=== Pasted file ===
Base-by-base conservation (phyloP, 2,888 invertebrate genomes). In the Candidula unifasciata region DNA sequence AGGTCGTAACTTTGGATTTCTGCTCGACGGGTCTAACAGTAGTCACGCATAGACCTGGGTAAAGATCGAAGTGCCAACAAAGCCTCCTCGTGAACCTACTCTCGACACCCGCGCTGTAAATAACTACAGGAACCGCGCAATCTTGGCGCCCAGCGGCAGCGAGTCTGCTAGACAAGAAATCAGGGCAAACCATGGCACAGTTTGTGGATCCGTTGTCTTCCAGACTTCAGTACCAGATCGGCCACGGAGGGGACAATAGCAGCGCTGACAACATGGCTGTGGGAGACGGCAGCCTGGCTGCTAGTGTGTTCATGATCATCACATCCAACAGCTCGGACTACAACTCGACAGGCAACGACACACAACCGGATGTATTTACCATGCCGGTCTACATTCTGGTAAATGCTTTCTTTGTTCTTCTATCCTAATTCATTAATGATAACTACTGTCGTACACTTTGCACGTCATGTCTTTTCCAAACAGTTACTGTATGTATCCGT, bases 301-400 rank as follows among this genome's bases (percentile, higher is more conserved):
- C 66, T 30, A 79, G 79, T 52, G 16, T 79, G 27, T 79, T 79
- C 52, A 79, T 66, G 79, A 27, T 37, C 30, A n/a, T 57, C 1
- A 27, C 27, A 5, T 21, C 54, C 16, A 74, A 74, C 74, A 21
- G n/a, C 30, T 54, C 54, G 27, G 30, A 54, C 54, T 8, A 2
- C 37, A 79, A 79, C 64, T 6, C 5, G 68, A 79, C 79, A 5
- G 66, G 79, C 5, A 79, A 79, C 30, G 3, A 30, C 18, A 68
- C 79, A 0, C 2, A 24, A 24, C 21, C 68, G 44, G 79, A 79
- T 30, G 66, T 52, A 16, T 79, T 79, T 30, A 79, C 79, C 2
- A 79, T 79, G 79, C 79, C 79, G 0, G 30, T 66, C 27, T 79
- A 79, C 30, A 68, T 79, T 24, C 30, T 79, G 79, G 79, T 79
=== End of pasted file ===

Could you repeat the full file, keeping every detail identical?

Base-by-base conservation (phyloP, 2,888 invertebrate genomes). In the Candidula unifasciata region DNA sequence AGGTCGTAACTTTGGATTTCTGCTCGACGGGTCTAACAGTAGTCACGCATAGACCTGGGTAAAGATCGAAGTGCCAACAAAGCCTCCTCGTGAACCTACTCTCGACACCCGCGCTGTAAATAACTACAGGAACCGCGCAATCTTGGCGCCCAGCGGCAGCGAGTCTGCTAGACAAGAAATCAGGGCAAACCATGGCACAGTTTGTGGATCCGTTGTCTTCCAGACTTCAGTACCAGATCGGCCACGGAGGGGACAATAGCAGCGCTGACAACATGGCTGTGGGAGACGGCAGCCTGGCTGCTAGTGTGTTCATGATCATCACATCCAACAGCTCGGACTACAACTCGACAGGCAACGACACACAACCGGATGTATTTACCATGCCGGTCTACATTCTGGTAAATGCTTTCTTTGTTCTTCTATCCTAATTCATTAATGATAACTACTGTCGTACACTTTGCACGTCATGTCTTTTCCAAACAGTTACTGTATGTATCCGT, bases 301-400 rank as follows among this genome's bases (percentile, higher is more conserved):
- C 66, T 30, A 79, G 79, T 52, G 16, T 79, G 27, T 79, T 79
- C 52, A 79, T 66, G 79, A 27, T 37, C 30, A n/a, T 57, C 1
- A 27, C 27, A 5, T 21, C 54, C 16, A 74, A 74, C 74, A 21
- G n/a, C 30, T 54, C 54, G 27, G 30, A 54, C 54, T 8, A 2
- C 37, A 79, A 79, C 64, T 6, C 5, G 68, A 79, C 79, A 5
- G 66, G 79, C 5, A 79, A 79, C 30, G 3, A 30, C 18, A 68
- C 79, A 0, C 2, A 24, A 24, C 21, C 68, G 44, G 79, A 79
- T 30, G 66, T 52, A 16, T 79, T 79, T 30, A 79, C 79, C 2
- A 79, T 79, G 79, C 79, C 79, G 0, G 30, T 66, C 27, T 79
- A 79, C 30, A 68, T 79, T 24, C 30, T 79, G 79, G 79, T 79